US glass industry names Phoenix Award winner

The recipient of the 2006 Phoenix Award, presented annually to recognize outstanding individuals who have made noteworthy contributions to the glass industry, will go to Dr. Warren W. Wolf, formerly o…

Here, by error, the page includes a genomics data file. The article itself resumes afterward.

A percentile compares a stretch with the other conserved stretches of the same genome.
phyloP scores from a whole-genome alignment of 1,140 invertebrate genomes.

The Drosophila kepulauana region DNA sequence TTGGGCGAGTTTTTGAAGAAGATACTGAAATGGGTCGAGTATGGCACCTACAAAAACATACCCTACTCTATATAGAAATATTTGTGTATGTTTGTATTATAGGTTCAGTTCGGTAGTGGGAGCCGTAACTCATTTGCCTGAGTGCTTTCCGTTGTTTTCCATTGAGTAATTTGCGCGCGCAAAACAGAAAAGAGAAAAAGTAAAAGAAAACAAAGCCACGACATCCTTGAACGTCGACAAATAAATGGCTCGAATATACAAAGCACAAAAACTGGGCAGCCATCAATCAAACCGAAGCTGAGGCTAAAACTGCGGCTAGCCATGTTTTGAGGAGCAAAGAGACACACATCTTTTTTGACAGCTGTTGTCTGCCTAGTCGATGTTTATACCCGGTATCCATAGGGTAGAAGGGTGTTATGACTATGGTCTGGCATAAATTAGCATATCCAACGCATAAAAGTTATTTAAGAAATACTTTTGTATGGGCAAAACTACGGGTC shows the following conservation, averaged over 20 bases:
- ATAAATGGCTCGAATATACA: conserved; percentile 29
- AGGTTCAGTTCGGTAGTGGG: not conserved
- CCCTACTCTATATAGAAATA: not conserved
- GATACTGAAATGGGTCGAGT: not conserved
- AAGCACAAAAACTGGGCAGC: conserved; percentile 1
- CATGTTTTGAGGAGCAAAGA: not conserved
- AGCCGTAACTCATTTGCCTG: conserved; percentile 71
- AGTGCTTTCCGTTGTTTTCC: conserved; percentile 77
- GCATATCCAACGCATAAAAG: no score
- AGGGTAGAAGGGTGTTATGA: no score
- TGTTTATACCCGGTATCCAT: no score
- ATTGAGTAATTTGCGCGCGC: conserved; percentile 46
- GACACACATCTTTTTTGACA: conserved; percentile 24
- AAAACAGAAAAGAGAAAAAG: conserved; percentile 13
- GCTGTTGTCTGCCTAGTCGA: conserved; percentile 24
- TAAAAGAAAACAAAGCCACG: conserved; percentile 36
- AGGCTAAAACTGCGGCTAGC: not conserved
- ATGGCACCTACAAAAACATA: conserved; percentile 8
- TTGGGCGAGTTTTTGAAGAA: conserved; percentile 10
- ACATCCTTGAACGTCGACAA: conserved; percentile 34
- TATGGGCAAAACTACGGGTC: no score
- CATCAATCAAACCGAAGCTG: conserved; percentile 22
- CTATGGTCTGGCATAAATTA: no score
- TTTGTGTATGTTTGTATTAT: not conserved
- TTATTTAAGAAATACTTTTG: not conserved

The recipient of the 2006 Phoenix Award, presented annually to recognize outstanding individuals who have made noteworthy contributions to the glass industry, will go to Dr. Warren W. Wolf, formerly of Owens Corning. The 2006 tribute, which is the 36th Phoenix Award, will be officially presented in the autumn at a formal black-tie event in Columbus, Ohio. In making the announcement, the Phoenix Award Committee said Wolf“s recognition is richly deserved. “He is a true champion of glass. Warren has made many significant contributions to our industry.” The committee added that, in selecting Wolf, they have continued their tradition of recognizing individuals who have made significant lifetime contributions to the glass industry. “Warren joins an esteemed list of past honorees familiar to many of us,” the committee concluded. Dr. Warren W. Wolf retired as Vice President and Chief Scientist Emeritus from Owens Corning in 2001 after 33 years with the company. Throughout his career he held both senior scientist and technical management positions in research, engineering, and environmental and health sciences. He holds 15 patents in glass fiber process and composition. Owens Corning presented Dr. Wolf with numerous awards for his patent contributions as well as a lifetime achievement award. Since retiring, Dr. Wolf has remained active in the glass and ceramics industries. He is the current President of The American Ceramic Society and serves on advisory boards at Virginia Tech, The Ohio State University and Mississippi State University. He has also consulted for The United States Department of Energy and The Glass Manufacturing Industry Council. Dr. Wolf holds a B.A. from The Pennsylvania State University, an MBA from Xavier University and a Ph.D. in Ceramic Engineering from The Ohio State University. He has also been honored as a Distinguished Alumnus from the College of Engineering at Ohio State and as a Fellow of the College of Earth and Mineral Sciences at Penn State. Dr. Wolf is the third representative of Owens Corning to receive the Phoenix Award. Previous Owens Corning recipients were: Dr. Fay V. Tooley (the award“s first recipient in 1971) and William W. Boeschenstein who was honored in 1985. The Phoenix Award began life in May 1971 when representatives of 19 major suppliers to the glass industry met in New York City to form an association to recognize outstanding individuals for their noteworthy contributions to the glass industry. They created the Phoenix Award Committee “to select, each year, a person now living, who has been active in and has made contributions to any phase of the glass industry.” As a symbol of the Award, the recipients receive a glass sculpture representing the mythological Phoenix. Committee members serve for a period of four years. Six new members are elected each year to replace those whose terms have expired. Membership is on an individual, not corporate basis. Members must be employed by a company which is a supplier to the glass manufacturing industry.